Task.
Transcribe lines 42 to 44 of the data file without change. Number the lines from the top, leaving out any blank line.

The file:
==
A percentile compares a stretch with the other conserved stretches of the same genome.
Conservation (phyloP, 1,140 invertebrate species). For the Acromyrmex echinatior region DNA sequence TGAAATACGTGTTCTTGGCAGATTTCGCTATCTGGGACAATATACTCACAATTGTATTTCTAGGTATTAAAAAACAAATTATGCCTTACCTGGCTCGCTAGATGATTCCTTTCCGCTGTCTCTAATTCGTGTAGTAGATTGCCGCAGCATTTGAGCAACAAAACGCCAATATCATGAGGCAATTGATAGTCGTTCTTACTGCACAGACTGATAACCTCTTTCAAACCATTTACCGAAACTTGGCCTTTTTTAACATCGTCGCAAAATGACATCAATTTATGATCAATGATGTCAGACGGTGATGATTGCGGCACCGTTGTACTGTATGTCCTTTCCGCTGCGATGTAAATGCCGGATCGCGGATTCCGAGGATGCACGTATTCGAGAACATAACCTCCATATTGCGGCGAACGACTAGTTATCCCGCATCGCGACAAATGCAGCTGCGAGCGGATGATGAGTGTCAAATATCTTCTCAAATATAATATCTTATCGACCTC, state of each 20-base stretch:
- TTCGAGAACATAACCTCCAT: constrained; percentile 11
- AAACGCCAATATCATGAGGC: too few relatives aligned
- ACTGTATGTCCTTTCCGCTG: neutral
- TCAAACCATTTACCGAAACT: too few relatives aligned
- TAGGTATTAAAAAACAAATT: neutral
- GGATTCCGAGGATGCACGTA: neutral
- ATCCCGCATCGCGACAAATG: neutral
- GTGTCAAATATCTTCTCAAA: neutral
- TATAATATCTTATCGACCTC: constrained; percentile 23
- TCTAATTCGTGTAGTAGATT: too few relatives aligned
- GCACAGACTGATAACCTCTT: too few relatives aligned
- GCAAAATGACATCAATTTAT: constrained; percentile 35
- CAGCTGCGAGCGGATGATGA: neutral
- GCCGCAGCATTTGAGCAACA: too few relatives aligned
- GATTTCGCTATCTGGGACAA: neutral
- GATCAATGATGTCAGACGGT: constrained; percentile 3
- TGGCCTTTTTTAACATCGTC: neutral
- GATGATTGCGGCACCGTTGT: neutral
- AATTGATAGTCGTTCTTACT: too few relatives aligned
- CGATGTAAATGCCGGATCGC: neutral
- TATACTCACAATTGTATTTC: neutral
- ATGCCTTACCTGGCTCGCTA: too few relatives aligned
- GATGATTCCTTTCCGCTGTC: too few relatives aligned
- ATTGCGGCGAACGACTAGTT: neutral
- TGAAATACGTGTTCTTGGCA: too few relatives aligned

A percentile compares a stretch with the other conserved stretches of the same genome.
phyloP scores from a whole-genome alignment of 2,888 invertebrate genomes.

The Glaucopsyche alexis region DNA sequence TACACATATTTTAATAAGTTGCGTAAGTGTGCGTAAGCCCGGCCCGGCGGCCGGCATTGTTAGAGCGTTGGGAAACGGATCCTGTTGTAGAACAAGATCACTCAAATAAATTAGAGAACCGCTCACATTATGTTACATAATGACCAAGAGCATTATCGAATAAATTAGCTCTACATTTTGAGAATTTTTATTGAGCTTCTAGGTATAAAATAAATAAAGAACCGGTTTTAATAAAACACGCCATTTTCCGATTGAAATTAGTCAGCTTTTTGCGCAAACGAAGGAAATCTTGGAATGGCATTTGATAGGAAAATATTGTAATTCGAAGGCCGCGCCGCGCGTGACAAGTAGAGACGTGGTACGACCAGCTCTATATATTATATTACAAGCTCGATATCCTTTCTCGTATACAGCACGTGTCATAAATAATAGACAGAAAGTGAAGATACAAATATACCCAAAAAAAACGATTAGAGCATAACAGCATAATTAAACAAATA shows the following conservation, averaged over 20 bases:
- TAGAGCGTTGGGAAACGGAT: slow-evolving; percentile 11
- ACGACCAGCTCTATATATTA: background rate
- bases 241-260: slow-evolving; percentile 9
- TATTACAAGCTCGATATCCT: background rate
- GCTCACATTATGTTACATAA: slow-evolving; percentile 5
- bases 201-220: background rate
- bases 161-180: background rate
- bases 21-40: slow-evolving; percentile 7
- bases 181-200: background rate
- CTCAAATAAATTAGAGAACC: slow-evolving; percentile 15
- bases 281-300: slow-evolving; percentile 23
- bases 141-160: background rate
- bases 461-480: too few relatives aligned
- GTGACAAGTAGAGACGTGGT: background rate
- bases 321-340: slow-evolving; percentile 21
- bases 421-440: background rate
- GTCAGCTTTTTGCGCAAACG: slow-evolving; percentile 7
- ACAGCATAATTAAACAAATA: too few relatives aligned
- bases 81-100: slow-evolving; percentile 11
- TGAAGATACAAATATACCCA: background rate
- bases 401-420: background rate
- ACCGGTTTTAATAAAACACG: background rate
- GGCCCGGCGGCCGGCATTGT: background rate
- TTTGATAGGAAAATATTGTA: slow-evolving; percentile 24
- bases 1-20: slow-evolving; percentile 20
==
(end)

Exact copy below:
- bases 141-160: background rate
- bases 461-480: too few relatives aligned
- GTGACAAGTAGAGACGTGGT: background rate